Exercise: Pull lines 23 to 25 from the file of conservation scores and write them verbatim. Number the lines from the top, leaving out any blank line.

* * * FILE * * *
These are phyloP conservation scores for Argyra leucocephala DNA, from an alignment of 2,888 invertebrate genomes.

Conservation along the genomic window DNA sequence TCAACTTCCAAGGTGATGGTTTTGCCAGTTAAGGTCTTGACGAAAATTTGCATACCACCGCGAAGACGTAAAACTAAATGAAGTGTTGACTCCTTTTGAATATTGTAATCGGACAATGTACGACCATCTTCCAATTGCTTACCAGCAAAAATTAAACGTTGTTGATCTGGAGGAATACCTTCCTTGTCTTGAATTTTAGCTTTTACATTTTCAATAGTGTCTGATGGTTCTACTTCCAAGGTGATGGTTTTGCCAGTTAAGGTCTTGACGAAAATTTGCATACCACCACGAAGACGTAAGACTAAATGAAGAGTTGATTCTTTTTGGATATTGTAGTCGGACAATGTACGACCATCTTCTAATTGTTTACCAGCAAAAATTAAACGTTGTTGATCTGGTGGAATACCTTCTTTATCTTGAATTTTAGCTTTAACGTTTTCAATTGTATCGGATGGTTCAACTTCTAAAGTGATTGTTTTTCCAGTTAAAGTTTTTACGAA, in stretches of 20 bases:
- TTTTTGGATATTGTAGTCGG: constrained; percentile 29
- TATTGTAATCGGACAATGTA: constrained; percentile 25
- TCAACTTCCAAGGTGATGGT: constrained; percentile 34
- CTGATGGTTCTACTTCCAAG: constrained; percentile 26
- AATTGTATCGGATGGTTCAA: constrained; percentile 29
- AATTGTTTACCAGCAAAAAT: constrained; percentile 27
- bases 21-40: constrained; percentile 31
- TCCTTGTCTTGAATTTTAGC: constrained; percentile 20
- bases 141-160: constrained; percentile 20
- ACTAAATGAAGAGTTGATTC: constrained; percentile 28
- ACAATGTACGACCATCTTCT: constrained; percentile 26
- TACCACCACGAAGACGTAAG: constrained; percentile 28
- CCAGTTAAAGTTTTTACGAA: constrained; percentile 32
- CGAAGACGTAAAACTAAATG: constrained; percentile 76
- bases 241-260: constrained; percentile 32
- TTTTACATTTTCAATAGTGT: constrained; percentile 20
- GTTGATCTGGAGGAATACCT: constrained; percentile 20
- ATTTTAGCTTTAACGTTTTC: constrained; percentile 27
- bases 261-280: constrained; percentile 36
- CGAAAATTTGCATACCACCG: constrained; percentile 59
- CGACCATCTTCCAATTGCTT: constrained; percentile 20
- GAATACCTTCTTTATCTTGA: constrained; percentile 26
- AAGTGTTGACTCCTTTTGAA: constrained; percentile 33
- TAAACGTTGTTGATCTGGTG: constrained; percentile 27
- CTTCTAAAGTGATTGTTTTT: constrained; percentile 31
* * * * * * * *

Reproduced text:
- CGACCATCTTCCAATTGCTT: constrained; percentile 20
- GAATACCTTCTTTATCTTGA: constrained; percentile 26
- AAGTGTTGACTCCTTTTGAA: constrained; percentile 33